UN urges Egyptian factions to engage in dialogue
Army reported to have targeted heads and torsos of Muslim Brotherhood supporters
Bodies lay in a makeshift morgue in the Nasr City neighbourhood of Cairo. Police initially fired tear gas to force pro-Morsi marchers to retreat early on Saturday but, when they replied by throwing stones and bricks, the police responded with birdshot and live rounds. Photograph: Narciso Contreras/The New York Times
Two Egyptians were killed and 28 wounded yesterday as UN secretary general Ban Ki-Moon condemned violence against supporters of deposed president Mohamed Morsi after 80 people died in weekend clashes with uniformed and plain clothes police.
Mr Ban urged Egyptians “to address their differences through dialogue” and “engage in an inclusive and meaningful reconciliation process”.
EU foreign policy chief Catherine Ashton deeply deplored the deaths while US secretary of state John Kerry called on Egyptian leaders to “step back from the brink” and “respect the right of peaceful protest”.
Human rights watch accused the authorities of a “criminal disregard for people’s lives”. The deaths indicate “a shocking willingness by the police and by certain politicians to ratchet up violence against pro-Morsi protesters”, the organisation said.
Egypt’s Tamarod (Rebel) campaign warned the caretaker government against a return to the brutal security state apparatus dismantled after the 2011 uprising. Mahmoud Badr, spokesman of Tamarod, the organiser of Friday’s mass rallies backing the military’s efforts to tackle violence and terrorism, said: “Our campaign supports the state’s plans for fighting terrorism; however, we have previously stressed that this support does not include the taking of extraordinary measures, or the contradiction of freedoms and human rights.”
Mr Badr’s comments followed a declaration by interior minister Mohamed Ibrahim, a hold-over from Mr Morsi’s government, that, as a result of the latest deadly clashes, security departments fighting extremism and monitoring political and religious activity will be resurrected.
Mr Badr said the minister’s approach is “unacceptable” and contradict the principles of the revolution which had “freedom [as] one of its main goals”.
“We will never accept the return of Mubarak’s state security [apparatus] or the pursuit of political activists of any persuasion,” he said.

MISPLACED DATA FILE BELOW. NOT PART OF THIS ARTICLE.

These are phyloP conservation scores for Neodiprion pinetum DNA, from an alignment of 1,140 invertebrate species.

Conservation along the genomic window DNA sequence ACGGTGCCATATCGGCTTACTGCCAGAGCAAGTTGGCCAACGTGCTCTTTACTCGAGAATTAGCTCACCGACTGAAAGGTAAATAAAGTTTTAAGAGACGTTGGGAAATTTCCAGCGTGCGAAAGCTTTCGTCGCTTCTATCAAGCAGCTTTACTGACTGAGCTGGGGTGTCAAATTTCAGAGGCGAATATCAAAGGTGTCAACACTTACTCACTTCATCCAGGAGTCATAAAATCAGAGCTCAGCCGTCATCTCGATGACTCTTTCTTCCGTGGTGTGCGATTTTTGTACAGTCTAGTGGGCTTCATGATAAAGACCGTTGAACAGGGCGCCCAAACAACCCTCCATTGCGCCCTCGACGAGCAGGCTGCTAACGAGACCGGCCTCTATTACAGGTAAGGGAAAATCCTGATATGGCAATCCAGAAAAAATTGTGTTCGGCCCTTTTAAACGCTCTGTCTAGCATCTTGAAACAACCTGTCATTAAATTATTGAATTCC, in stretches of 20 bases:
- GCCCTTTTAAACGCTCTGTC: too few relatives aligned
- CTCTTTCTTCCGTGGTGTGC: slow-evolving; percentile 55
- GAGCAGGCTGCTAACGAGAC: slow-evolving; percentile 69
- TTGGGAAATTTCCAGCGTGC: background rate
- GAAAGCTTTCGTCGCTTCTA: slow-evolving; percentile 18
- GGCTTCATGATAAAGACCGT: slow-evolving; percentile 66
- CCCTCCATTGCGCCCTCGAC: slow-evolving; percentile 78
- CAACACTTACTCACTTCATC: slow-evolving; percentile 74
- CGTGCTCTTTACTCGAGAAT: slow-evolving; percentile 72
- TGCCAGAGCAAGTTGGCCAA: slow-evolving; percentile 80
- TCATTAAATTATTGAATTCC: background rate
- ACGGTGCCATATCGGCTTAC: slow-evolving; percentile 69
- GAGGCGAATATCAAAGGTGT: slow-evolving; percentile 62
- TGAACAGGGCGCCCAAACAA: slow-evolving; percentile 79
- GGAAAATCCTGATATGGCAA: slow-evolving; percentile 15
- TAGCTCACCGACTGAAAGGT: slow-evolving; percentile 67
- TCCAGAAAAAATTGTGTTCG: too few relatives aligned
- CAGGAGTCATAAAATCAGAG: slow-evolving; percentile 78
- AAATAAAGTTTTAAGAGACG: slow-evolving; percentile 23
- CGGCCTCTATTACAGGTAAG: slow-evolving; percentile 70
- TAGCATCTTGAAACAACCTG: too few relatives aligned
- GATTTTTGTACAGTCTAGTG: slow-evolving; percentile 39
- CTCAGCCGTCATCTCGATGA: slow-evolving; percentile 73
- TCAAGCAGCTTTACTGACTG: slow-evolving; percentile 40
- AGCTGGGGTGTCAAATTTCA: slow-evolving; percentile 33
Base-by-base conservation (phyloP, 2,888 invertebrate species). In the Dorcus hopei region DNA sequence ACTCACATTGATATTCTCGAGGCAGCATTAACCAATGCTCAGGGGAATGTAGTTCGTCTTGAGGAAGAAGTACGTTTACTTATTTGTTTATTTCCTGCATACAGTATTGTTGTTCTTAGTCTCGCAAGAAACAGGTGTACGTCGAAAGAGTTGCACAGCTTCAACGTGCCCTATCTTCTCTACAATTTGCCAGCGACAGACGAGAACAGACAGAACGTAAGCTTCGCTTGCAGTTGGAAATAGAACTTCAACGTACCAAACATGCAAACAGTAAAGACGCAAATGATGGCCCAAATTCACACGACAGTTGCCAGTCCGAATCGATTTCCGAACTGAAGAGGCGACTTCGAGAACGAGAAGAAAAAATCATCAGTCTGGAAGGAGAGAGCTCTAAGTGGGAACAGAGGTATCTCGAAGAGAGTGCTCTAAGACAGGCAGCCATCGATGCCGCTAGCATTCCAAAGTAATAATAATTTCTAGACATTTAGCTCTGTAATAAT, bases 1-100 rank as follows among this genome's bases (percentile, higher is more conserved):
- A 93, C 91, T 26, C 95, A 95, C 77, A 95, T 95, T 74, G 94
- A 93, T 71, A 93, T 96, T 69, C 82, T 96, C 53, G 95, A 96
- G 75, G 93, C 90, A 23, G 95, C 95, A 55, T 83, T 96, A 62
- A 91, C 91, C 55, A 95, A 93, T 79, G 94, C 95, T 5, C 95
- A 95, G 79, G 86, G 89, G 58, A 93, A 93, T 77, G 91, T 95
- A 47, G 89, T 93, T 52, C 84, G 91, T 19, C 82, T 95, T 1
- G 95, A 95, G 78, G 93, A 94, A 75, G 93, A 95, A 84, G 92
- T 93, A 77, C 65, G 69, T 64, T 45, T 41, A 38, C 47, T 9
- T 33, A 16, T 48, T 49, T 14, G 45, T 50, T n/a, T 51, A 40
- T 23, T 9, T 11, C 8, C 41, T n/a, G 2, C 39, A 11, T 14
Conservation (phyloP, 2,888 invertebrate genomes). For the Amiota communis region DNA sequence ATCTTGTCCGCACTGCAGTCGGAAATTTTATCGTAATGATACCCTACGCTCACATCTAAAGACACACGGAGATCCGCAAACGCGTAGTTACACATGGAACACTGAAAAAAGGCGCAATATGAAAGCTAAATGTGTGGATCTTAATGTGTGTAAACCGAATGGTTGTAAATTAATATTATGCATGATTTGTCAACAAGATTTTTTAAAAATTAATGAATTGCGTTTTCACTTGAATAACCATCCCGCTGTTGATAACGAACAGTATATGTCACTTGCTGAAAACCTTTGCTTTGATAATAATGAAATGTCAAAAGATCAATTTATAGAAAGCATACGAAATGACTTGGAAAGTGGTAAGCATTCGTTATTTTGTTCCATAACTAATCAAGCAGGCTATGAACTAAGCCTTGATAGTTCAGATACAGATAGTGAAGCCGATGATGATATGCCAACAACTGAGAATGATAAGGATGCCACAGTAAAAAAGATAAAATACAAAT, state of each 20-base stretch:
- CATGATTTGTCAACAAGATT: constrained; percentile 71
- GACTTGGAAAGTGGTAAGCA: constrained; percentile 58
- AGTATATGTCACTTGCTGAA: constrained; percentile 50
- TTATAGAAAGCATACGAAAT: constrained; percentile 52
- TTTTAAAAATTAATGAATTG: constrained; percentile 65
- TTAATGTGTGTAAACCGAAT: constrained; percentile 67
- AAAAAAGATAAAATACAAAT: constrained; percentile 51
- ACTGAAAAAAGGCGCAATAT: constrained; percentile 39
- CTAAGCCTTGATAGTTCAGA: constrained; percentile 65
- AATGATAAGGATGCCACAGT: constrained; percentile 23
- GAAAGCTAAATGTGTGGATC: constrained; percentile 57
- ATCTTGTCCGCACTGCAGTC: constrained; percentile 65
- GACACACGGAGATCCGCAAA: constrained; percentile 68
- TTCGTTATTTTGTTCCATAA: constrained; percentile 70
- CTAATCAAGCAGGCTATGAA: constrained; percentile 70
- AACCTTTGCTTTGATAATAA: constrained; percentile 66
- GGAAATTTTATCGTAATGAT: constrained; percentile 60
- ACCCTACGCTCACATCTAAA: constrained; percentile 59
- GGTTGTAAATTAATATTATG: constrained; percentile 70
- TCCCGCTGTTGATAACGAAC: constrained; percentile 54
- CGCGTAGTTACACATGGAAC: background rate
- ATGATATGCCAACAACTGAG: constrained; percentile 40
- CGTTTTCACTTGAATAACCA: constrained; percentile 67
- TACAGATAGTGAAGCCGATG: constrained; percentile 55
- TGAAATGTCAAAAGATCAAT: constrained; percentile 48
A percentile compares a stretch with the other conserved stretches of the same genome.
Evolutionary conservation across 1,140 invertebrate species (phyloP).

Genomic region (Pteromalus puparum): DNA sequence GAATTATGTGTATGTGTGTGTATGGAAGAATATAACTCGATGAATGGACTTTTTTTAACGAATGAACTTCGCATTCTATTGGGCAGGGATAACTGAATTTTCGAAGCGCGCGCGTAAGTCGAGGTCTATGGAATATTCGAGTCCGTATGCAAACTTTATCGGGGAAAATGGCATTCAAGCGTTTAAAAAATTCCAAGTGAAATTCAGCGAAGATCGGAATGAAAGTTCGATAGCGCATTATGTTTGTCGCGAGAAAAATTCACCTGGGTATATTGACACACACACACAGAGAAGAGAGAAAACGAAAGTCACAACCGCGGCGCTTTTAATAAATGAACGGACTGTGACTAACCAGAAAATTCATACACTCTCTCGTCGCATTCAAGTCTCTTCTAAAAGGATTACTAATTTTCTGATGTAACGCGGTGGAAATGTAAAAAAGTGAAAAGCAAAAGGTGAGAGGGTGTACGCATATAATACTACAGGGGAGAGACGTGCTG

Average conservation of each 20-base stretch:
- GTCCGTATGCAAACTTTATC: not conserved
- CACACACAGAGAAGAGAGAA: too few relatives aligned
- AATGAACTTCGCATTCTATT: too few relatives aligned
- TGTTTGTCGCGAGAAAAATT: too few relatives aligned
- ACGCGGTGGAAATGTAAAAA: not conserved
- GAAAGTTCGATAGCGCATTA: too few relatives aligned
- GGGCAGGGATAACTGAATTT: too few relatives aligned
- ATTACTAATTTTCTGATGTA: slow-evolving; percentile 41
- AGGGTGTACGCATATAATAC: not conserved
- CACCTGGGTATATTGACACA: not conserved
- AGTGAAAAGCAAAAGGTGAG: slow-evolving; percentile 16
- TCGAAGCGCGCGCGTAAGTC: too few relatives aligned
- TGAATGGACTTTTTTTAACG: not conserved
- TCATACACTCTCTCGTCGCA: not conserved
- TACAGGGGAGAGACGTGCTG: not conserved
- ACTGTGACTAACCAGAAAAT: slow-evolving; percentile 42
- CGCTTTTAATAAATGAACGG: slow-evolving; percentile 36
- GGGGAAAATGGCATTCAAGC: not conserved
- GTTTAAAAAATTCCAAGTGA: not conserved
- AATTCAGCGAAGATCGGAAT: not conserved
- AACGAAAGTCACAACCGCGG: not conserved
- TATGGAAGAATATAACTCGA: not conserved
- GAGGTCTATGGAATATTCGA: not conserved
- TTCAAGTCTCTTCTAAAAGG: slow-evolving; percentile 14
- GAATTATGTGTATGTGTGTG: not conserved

Liberal youth movement “April 6th” called for Mr Ibrahim’s resignation and interim vice-president Mohamed ElBaradei vowed “to urge all factions to denounce violence in all its forms [and] to reach a national consensus”.
Ultra-conservative al-Gamaa al-Islamiya described the events as “a hideous massacre against peaceful, unarmed protesters”.
Prosecutor Hesham Barakat opened an investigation of clashes that erupted early on Saturday when supporters left the Muslim Brotherhood’s Nasr City encampment in northern Cairo and attempted to block Nasr Avenue, a main thoroughfare near the parade ground where president Anwar Sadat was assassinated by a fundamentalist in 1981.
Others sought to march eight kilometres to the October 6th bridge that connects central Cairo with its populous western suburbs and is located near Tahrir Square, the site of anti-Morsi rallies.
Police initially fired tear gas to force pro-Morsi marchers to retreat but, when they replied by throwing stones and bricks, the police responded with birdshot and live rounds. Many of the dead and wounded, said to have been shot in the head and torso, were taken to a field hospital at the month-old Brotherhood camp at Rabaa al-Adawiya mosque in Nasr City.
Since the July 3rd ouster of Mr Morsi, most of the 200 fatalities among his supporters have occurred when they leave encampments at the behest of their leaders to confront the police, army and members of the anti-Morsi camp. In spite of the violence, pro-Morsi activists vowed to maintain their vigils at Rabaa al-Adawiya and outside Cairo University. “No one’s going anywhere,” said Abdel-Rahman Daour. “We either have freedom or we die.”